Siem Reap

I had one last day in Siem Reap, and I spent most of it hanging by the pool.

I did step out for a little.  I found a great cafe and walked around the downtown for a bit to see the Khmer New Year decorations, but all in all I used today to catch up with family (Happy Easter!) and sleep.

Siem Reap

Today I decided to tackle some temples on my own (well, with my driver’s help). I started at Banteay Srei, known for its beautiful carvings. One of the farthest temples, it’s well worth a visit!

From there I went to East Mebon, which was my favourite of the day. I left pretty early in the morning, which was nice, because it meant the temples were still not that full by the time I arrived.

Next up is Ta Som.  While I exploring I heard thunder and so this temple visit was cut short.  I made it to the tuk tuk just before the rain started to pour!

From here we moved to Neak Poan.  My guide actually told me about this one yesterday.  The temple is made of 5 pools. There are 4 pools, one for each elements (air, water, earth, fire), all of which are connected to the pool in the middle.

The last temple was Preah Khan.  It had stopped raining at this point, however, the floor inside the temple is not even so I was stopped by large puddles a few times and decided not to go further.  It was a long ways to where I could see people past the puddles, and I expected to find more and more in the ruins.

But the best part of my whole Cambodia trip was seeing the Phare Circus.  All performed by Cambodians, this is their cirque du soleil and it was great!

Siem Reap

Today I got myself my own tuk tuk to take me around to some temples, and a guide to tell me all about them! Do you think I’ve remembered any of the information I learned so I could pass it along? No chance of that! I barely even remember the names of the temples, but know that I was glad to have had the guide to learn about these places while I was there.

Our first stop of the day was Angkor Thom.  This was the capital of the Khmer empire (consisting of Thailand, Laos, Cambodia, Vietnam) in the 12th century.  The carvings on the temple are exquisite – they show the daily lives of the people, along with the large faces carved into all of the towers (4 faces per tower).  It was definitely the most awe-inspiring temple to me.

Originally a Buddhist temple, when it became a Hindu temple all the Buddhas were either destroyed or turned into Hindu gods. You can still see the empty spaces where the Buddhas would have been.

Nearby was the Elephant Terrace, where in the past the elephants used to be. We know this by the many elephants carved along the walls.

Next up was Ta Prohm, also known as the Tomb Raider temple, as this is one of the film locations used.

And we ended in Angkor Wat, the temple I visited yesterday.  You’ll see some pictures of very steep stairs – this was so when you climbed to the top of the temple you’d have to use your hands and feet and crawl your way to the gods.  Of course, the staircase for the king was not as steep as the rest.

We finished by lunch, and I relaxed at the hotel for the rest of the afternoon.  It was simply to hot to do anything else.  But that evening, my hotel sent me to a restaurant with a traditional Cambodian dance show.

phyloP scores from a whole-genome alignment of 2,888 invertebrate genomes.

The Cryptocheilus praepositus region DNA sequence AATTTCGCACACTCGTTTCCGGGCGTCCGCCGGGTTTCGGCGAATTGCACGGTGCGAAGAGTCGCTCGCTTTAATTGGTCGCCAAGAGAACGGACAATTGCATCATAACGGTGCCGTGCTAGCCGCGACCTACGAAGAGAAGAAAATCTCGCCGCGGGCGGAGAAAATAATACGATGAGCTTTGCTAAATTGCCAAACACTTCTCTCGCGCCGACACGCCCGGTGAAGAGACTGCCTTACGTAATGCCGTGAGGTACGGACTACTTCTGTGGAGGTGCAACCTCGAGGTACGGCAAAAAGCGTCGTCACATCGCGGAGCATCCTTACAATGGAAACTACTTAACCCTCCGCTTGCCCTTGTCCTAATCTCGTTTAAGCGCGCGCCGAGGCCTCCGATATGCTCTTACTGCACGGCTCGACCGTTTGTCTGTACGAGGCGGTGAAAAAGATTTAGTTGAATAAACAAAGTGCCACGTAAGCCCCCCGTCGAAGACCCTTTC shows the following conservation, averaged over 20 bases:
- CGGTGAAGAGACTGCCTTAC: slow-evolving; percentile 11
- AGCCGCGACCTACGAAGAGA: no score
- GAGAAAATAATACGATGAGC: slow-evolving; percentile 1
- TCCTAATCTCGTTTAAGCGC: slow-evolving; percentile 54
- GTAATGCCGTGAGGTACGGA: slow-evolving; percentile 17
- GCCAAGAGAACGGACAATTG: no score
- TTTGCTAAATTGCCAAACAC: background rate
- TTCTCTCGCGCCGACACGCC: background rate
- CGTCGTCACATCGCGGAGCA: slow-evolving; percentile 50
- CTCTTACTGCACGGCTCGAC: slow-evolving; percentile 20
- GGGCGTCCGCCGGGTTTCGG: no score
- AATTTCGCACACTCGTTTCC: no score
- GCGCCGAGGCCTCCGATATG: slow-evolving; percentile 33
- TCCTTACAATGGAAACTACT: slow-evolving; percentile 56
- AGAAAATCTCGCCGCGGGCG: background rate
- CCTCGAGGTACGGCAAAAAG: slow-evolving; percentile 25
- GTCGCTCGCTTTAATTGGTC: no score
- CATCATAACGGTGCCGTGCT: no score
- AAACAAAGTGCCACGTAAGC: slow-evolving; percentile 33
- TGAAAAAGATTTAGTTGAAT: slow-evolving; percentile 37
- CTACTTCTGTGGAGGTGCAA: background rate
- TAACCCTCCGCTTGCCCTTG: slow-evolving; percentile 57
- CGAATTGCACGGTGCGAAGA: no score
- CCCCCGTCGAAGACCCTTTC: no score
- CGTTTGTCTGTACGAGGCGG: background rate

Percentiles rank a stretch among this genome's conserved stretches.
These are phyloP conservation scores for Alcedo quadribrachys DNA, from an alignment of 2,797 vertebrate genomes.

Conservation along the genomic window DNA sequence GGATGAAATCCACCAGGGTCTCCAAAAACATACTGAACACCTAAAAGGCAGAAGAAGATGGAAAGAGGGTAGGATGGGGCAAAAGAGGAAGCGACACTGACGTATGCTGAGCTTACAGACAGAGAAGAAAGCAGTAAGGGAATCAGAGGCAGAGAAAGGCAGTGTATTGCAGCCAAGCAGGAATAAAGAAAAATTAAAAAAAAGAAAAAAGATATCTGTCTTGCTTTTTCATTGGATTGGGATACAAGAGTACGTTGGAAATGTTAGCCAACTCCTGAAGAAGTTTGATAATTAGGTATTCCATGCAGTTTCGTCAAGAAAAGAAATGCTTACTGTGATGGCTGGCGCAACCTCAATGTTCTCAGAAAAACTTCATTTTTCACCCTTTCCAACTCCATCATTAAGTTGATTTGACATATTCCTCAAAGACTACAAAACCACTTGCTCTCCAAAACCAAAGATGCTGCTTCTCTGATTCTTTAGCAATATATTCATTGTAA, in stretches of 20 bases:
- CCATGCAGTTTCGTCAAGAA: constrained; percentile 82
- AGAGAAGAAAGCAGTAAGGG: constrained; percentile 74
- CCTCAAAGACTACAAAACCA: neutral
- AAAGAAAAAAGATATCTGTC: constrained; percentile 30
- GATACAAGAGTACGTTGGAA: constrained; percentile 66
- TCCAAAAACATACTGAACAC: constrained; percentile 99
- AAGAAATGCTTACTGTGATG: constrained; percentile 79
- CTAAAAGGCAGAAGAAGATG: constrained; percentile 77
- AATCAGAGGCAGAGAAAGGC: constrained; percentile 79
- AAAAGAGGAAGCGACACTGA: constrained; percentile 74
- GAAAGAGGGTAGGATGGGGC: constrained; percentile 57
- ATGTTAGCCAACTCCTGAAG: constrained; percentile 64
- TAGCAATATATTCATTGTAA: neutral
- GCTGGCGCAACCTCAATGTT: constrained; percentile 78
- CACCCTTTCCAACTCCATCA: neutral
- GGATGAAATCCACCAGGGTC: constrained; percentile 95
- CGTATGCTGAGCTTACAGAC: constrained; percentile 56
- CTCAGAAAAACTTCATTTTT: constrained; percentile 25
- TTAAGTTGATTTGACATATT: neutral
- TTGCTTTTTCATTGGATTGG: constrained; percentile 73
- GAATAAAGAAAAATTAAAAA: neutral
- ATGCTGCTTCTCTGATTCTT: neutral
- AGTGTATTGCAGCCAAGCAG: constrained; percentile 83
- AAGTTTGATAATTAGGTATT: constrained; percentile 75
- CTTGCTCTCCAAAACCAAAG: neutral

It was interesting to see the dance, and understand the stories they told, but I was more excited for the Cambodian Circus show tomorrow.

Siem Reap

I got to Siem Reap around 10am and boy was it hot. I’m in town for 4 full days (including today), which is quite a long time, so I did not feel bad in the slightest when I spent all morning lounging by the hotel pool.


But I did get out that evening, to go have a quick sunset view at Angkor Wat. Built in the 12th century, it is the largest religious monument in the world, and is the most famous site in Cambodia (it’s even on their flag).

The directions given on where I should go to see the sunset were vague and unhelpful, so I ended up seeing it set on the moat.  But I wasn’t concerned – I got to see a bit of the temple today, and I’d be back tomorrow with a guide to show me around.

Phnom Penh

I got to Cambodia’s capital last evening, and other than a short walk around the block to check out the nearby temple, I just settled in to my hostel.  They have a wonderful restaurant with pretty good views, so it was quite a nice low-key night.

Today started off on a sad and somber note.  About 40 years ago the Cambodian genocide was taking place, in which millions of Cambodians were killed.  My day started with a visit to the Genocide Museum which was a school that was turned into a prison during the Khmer Regime.  I was able to meet two of the survivors of the prison which was amazing, but it was still quite an emotional morning. I was uncomfortable taking pictures there, but they want you to, so more people will be aware of these events.

Our next stop was to one of the killing fields, aptly named because here are were hundreds of thousands of people were murdered and buried in mass graves.  I couldn’t bare to take photos here, so here is just one, of some of the offerings people have brought to remember the deceased.


I decided to tour those locations with a local, rather than using the audio guides, which made it such a more personal experience.  But at the end of the afternoon I got dropped off in the middle of the city and in the sunshine and clear skies, the morning seemed like a million years ago.

I was near the Royal Palace, however it closes for a few hours in the afternoon and of course that was when I was there.  It was much to hot and humid to wait for it to reopen, so here’s some pics of the outside only.

And that evening, when it was finally cool enough to be outside, I went for a lovely river cruise.  From the distance I could see the palace all lit up, so that was my second viewing.

Tomorrow I’m off to Siem Reap quite early in the morning to see some very old temples.